Great Granny Webster by Caroline Blackwood

This short novel is a fearsome portrait of a startling old woman. Great Granny Webster lives in Hove, Sussex, on the south coast of England. She inhabits a dark house, spending her time sitting upright in a chair, doing nothing. This has been her way of life for decades. What makes her live in this way?

22 Great-Granny-Webster

Great Granny Webster

This short novel is narrated by the great grand daughter who was 14 years old when she spent three months with the old woman in Hove, recuperating after an illness by taking in the sea air. The poor girl has to live with her great-grandmother in a rigid routine, waited on by one maid who is also very old. The description of the routine in the house is chilling, and very strong.

Often I would be in the same room as Great Granny Webster for hours and she would say not a single word to me. She would just sit there bolt upright in one of the most horribly uncomfortable highbacked wooden Victorian gothic chairs I have ever seen. One felt that originally it had only ever been intended to stand like a decoration in some imposing baronial hall. (13)

By contrast the narrator’s Aunt Lavinia is a fun-loving socialite of the post-war period. She is also described in detail, and we see that she is no happier than Great Granny Webster.

Her attitude to life appeared so resolutely frivolous that perversely she could seem to have the seriousness of someone with a driving inner purpose. She believed in having “fun” as if it was a state of grace. (29)

One chapter explores Dunmartin Hall in Ulster. To this house Great Granny Webster’s daughter went when she married. She goes mad and her devoted husband is quite unable to keep up the fabric or the conventions of this vast aristocratic house because he is so keen to support her. The footmen and butler wear rubber boots to serve the meals – always pheasants – as a protest against the damp conditions. This is the home of the narrator’s father. He died in the war but he frequently went to visit his grandmother in Hove before his death. Again, we have a contrast, this time of the chaotic household and the rigid one.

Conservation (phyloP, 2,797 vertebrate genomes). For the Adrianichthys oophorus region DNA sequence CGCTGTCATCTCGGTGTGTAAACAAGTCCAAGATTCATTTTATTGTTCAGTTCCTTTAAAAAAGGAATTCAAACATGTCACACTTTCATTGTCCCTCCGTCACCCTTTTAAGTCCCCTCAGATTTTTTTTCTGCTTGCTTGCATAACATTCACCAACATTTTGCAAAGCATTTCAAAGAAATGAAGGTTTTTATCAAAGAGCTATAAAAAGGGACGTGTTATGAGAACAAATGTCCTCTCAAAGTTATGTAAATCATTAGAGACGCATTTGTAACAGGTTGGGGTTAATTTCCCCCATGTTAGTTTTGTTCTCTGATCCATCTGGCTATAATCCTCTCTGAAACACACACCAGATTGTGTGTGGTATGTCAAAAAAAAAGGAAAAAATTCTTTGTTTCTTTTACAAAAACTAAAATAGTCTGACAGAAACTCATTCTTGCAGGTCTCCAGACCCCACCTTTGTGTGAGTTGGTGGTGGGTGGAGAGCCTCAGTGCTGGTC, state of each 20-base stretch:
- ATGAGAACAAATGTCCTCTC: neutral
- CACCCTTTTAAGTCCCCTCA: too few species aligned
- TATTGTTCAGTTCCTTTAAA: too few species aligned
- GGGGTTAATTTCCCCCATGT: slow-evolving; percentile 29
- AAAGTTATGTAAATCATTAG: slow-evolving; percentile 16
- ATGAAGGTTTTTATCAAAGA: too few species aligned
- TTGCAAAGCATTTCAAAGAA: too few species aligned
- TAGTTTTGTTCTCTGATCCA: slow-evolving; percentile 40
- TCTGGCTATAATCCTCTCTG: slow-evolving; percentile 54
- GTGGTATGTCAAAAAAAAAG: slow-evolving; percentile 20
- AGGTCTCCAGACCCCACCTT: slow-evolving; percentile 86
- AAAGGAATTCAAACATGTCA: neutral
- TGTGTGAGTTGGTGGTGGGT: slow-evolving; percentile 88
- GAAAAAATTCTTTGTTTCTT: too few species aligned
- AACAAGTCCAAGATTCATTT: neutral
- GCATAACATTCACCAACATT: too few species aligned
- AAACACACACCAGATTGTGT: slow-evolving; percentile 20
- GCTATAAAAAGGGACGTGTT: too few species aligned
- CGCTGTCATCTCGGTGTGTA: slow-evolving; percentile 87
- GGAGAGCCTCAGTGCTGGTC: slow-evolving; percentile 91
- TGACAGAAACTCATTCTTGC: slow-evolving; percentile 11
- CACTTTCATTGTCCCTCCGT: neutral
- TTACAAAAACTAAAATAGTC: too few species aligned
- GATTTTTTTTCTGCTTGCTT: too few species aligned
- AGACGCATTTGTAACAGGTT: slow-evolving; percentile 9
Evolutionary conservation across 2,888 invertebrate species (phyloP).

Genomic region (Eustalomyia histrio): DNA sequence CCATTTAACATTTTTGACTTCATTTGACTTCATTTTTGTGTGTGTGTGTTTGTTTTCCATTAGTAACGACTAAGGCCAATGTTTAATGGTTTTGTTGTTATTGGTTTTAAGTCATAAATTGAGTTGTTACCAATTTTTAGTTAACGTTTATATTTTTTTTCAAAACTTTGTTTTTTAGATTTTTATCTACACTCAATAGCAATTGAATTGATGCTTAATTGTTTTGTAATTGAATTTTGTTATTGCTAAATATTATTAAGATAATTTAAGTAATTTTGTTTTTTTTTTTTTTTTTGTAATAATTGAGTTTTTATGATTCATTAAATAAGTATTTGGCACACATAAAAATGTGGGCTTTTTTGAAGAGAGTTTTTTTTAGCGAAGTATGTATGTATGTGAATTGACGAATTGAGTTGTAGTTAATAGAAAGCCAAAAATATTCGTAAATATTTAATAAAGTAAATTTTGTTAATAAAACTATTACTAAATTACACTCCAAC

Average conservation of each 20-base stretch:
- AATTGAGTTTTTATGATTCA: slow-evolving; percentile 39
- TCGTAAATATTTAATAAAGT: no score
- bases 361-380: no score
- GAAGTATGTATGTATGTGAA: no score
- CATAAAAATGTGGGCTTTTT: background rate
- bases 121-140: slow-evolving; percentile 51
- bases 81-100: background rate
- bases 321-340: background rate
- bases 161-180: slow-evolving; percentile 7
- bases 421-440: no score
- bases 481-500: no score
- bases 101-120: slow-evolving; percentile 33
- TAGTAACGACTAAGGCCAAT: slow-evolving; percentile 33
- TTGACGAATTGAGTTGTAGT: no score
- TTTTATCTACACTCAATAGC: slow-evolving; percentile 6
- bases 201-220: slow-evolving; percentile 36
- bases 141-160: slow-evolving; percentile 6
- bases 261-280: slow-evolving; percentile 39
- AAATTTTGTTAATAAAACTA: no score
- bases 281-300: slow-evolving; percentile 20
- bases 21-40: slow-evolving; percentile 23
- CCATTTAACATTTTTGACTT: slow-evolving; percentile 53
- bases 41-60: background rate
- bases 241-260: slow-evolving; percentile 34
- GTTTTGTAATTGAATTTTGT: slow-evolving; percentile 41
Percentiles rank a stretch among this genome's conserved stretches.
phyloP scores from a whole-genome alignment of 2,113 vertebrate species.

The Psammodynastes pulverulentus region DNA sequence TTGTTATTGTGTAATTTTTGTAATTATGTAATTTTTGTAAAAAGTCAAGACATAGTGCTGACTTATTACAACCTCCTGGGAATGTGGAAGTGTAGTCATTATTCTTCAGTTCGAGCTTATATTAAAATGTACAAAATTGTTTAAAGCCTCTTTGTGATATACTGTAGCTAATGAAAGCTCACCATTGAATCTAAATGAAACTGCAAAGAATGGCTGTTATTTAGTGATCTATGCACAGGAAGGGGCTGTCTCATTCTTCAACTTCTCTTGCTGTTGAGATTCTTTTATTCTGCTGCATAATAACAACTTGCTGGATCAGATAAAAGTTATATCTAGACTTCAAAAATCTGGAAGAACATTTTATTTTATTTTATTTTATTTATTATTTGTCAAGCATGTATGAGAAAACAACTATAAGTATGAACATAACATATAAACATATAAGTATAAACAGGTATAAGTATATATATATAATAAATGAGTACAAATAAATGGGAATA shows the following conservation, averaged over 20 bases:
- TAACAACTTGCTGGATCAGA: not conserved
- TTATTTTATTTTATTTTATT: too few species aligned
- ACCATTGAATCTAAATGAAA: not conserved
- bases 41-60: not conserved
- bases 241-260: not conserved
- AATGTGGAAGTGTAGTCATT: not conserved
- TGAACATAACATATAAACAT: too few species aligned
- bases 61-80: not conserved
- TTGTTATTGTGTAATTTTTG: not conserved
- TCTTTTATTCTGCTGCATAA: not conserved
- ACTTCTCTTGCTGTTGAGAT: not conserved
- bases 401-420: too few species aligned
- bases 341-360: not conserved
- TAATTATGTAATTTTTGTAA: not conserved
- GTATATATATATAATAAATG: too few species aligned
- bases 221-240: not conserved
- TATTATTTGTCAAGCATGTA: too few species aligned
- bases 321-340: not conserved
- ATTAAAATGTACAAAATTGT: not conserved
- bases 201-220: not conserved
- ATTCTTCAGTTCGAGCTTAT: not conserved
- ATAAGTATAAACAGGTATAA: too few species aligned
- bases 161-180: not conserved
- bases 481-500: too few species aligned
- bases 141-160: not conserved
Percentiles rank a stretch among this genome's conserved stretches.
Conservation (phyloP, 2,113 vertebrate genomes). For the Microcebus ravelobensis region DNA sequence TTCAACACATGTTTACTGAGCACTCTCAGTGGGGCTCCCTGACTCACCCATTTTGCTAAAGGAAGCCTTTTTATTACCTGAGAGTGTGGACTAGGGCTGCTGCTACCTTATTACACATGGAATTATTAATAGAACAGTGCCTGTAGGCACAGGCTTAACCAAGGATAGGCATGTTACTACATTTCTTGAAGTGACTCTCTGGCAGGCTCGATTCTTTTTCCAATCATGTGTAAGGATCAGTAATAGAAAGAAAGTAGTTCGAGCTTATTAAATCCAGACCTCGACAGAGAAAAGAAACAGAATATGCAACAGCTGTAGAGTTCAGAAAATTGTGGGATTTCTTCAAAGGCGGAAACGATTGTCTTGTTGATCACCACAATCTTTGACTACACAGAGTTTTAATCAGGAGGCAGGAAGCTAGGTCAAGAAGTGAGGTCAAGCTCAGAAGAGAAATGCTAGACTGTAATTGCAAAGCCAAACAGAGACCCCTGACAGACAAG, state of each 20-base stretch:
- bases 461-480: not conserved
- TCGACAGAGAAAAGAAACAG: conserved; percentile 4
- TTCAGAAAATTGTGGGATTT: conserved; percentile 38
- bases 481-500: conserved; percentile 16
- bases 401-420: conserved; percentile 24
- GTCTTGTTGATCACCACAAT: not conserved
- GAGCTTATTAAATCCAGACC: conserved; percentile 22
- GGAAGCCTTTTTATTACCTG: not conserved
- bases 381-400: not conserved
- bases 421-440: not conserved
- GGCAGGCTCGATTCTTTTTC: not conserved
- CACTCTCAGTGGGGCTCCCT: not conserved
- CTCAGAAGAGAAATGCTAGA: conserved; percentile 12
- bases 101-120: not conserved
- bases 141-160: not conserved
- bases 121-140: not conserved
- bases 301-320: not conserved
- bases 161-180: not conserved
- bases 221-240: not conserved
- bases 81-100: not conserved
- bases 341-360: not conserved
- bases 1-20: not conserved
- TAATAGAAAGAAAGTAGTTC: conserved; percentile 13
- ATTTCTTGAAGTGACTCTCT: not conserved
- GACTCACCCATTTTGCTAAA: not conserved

Finally, years later, the narrator is called to the funeral of the old lady. In a scene of bizarre and ludicrous awfulness, the old lady’s ashes are tipped into her grave with only the narrator and the ancient maid as mourners.

The old woman

Behind this fearsome portrait of a sad old woman lies the question – why on earth did she behave as she did? As a child and young woman she was exposed to and constrained by those Victorian values and expectations of what it meant to be a woman from the upper classes. The rigid formality, the expectations of others, the refusal to express emotions, the belief in her own righteousness, all these come from that upbringing. No matter that there have been major changes in society, two world wars and the ‘60s; no matter that her daughter is incarcerated for life in a lunatic asylum; that her granddaughter commits suicide; and her son-in-law appeals to her for help; despite all this she holds on to her rigidity, independence and fortune.

In some ways this is a tough book to read. But the descriptions are marvellous and some of the details quite hilarious. For example, perhaps to show affection, but in any case highly inappropriate, the old lady indicates to her great-granddaughter, a schoolgirl, that she will leave her a four-poster bed. One of the ornamental pineapples is a little loose and the old lady is very concerned that when it is moved into storage the removal men may be careless.

“I want you to realise that there are no reliable furniture removal firms any more. Now-a-days they send just anybody. All you get is a couple of rough young men with no breeding at all, no sense of the way one is meant to handle beautiful possessions. I therefore want someone responsible to be there to supervise the movers when they come to take my things from my house.” (25-6)

Caroline Blackwood

One of the charms of this book is the construction of the sentences, often long, often beginning with a subordinate clause, and all constructed with considerable rhythm. In the first example above she gives us no less than five adjectives to communicate the sense of that chair: one of the most horribly uncomfortable highbacked wooden Victorian gothic chairs I have ever seen. The quality of her writing adds to the pleasure of reading this book.

Caroline Blackwood was born in 1931 and died in 1996. She lived vividly, married Lucien Freud (painter), Israel Citkowitz (composer) and Robert Lowell (poet). She came from the extremely wealthy Guinness family and lived in London, New York and Ireland. She wrote other books, including biographies of Princess Margaret and Lucien Freud. Her life was blighted by alcoholism. Great Granny Webster is probably her best-known and most admired work.

Great Granny Webster by Caroline Blackwood, first published in 1977. I used the edition published by New York Review Books Classic. 108pp

Posted by Caroline Lodge of  Bookword

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